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JP McManus

A couple of things you should know about Geneva. The city has a population of almost 200,000 (smaller than Dublin, bigger than Kilmallock), almost half of whom are resident foreign nationals. It is the fourth most expensive city in the world, has an unemployment rate of just over 6% and accommodates a whole host of international groups like the World Health Organisation, the World Trade Organisation and the European Headquarters of the United Nations.

It also accommodates JP McManus’ offices. Six stories high with glass-fronted views over Lake Geneva and Jet d’Eau, the city behind and the mountains beyond. Idyllic. Yet JP would rather be in Limerick.

He doesn’t say so explicitly, but there is an undercurrent that runs through the conversation that is unmistakable. The wistfulness with which he speaks about Ireland, about Limerick; his hopes for the city, the county and the country. You think that JP McManus is passionate about horses? Listen to him speak about home.

For JP McManus, racehorse owner, 2012 was dominated by Synchronised. In a few short weeks, the son of Sadler’s Wells took his owner on a journey that explored every square inch of roller-coaster rail that is National Hunt racing: as high as a soprano, as low as the ocean floor.

If you embark on the journey as a National Hunt racehorse owner, the Cheltenham Gold Cup is your ultimate destination. Standing in the Cheltenham stand and watching as a horse carrying your colours bounds up the hill in the Gold Cup, that’s just about as good as it gets. On March 16 this year, that was Synchronised. The highest high.

Grand National day, April 14 was the lowest low. Any day that you go to the races with a horse and come back without him is a bad day. When that horse is your first Gold Cup winner who had just four weeks previously run his lungs out to win racing’s blue riband for you, well, it is just difficult to put words on the depth of that low.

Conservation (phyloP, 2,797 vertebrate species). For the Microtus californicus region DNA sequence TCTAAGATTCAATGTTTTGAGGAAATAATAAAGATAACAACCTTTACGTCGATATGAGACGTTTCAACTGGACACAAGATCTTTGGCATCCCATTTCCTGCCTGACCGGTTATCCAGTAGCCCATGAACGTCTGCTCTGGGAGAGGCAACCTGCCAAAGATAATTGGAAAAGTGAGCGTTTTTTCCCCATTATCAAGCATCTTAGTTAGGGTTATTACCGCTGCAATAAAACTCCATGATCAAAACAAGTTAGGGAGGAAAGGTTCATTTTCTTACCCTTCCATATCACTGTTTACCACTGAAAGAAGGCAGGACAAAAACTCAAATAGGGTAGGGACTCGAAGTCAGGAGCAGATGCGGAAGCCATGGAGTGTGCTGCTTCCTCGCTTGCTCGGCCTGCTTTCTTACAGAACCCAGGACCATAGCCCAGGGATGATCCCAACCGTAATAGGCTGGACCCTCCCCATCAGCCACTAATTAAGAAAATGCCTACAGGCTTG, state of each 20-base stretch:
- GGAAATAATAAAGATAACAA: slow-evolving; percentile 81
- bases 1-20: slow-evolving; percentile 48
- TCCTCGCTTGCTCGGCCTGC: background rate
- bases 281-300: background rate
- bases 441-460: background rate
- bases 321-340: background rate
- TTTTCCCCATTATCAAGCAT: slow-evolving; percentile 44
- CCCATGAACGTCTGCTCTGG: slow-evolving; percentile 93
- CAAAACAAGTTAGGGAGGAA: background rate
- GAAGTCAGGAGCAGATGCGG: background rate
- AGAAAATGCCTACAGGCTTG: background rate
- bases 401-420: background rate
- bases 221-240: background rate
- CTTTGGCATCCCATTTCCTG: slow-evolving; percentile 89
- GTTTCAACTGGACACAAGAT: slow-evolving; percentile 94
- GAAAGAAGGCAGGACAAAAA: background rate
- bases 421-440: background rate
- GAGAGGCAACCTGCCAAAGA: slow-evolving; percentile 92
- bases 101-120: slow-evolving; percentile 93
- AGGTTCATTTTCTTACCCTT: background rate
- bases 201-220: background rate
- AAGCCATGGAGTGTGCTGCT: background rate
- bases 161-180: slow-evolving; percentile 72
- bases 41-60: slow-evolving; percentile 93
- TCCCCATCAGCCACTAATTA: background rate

“When Synchronised won the Lexus Chase at Leopardstown last December,” says McManus slowly, thoughtfully, fondly, “we thought about letting him take his chance in the Hennessy Gold Cup back at Leopardstown, maybe with a view to running in the Gold Cup at Cheltenham. But he just wasn’t ready for the Hennessy, he wasn’t putting the weight back on after the Lexus, and Jonjo (O’Neill) just thought that we might be better off going straight to Cheltenham.”

The trainer was reasonably bullish before Cheltenham. He thought that Synchronised was as well as he had ever had him. The vibe coming from his rider AP McCoy wasn’t negative: this horse has a chance.

“I was just hoping that he would give a good account of himself at Cheltenham. I hoped that he would be there at the bottom of the hill and, if so, he’d have his chance. But AP gave him an extraordinarily good ride. I was fearful that he would ask him at some of those fences, but he didn’t. He just let him go in and pop, maybe lose a half a length at his fences, allow him stay in the race.

“And even after they jumped the third last, he didn’t really get after him. He just sat there, let the race develop ahead of him. Full marks to the horse but AP was exceptional on him. He just encouraged him. Sychronised wasn’t the biggest horse in the world, he was never the type of horse that you would pick out on looks as being a potential Gold Cup winner, but he had a big heart and he had the perfect partner in AP.”

At what point did he think that Synchronised would win the Gold Cup? When he turned for home in fifth place, five lengths worth of daylight between him and the group of four that looked destined to fight out the finish? Probably not.

When he jumped the second last, moved to the near side, but was still only fourth rising to the final fence? When he put his head down and galloped after the last? When he joined Long Run and The Giant Bolster half way up the run-in and surged on in a momentum-fuelled gallop that would take him and AP up the hill and into the history books?

“When they had weighed in!” is the answer with a knowing smile. “Honestly. With all the melee afterwards, you’re afraid that something will go wrong, that someone will drop something. You get all these thoughts. I’ve been around for so long, you’re always worried, until you hear ‘Weighed in’, you’re not happy.”

It was an unforgettable day. Not only did McCoy weigh in all right after the Gold Cup, but earlier he had won the County Hurdle for JP on Alderwood, and two hours after the Gold Cup, Paul Carberry, also clad in the famed McManus green and gold hoops, would smuggle Bellvano to victory in the Grand Annual. Three winners at Cheltenham on Gold Cup day, including the big one. Magic.